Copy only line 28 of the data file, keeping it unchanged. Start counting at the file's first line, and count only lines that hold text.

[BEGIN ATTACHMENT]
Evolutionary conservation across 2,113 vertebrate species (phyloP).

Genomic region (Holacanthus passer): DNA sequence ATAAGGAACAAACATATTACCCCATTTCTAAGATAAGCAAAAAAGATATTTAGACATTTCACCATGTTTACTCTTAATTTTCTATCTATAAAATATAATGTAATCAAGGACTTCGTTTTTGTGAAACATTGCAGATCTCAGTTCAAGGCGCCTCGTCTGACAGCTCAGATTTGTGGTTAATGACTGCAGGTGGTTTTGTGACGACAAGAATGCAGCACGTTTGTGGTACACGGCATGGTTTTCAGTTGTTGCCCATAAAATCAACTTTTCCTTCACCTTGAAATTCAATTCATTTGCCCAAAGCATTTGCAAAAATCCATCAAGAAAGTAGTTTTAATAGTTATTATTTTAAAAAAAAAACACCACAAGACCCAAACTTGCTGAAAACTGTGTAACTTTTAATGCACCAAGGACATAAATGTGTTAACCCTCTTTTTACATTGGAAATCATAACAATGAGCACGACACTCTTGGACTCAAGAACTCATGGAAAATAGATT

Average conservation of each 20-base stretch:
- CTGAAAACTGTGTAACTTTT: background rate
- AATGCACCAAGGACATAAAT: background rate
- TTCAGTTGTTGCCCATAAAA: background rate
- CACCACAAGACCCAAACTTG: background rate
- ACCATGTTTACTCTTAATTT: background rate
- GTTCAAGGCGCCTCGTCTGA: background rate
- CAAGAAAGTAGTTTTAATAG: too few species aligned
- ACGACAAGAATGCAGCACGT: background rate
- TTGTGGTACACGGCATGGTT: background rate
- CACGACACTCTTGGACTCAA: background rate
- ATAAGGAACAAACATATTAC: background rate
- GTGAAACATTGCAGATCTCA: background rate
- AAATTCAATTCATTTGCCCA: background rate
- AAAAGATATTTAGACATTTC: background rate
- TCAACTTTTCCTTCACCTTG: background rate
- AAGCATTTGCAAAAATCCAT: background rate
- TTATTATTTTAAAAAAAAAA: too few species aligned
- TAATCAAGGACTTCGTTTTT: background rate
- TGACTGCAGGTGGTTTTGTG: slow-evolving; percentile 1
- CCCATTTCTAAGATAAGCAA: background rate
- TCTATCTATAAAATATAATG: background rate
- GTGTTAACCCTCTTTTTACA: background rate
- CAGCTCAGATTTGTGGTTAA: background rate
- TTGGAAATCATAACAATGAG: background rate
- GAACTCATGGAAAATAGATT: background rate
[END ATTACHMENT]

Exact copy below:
- GAACTCATGGAAAATAGATT: background rate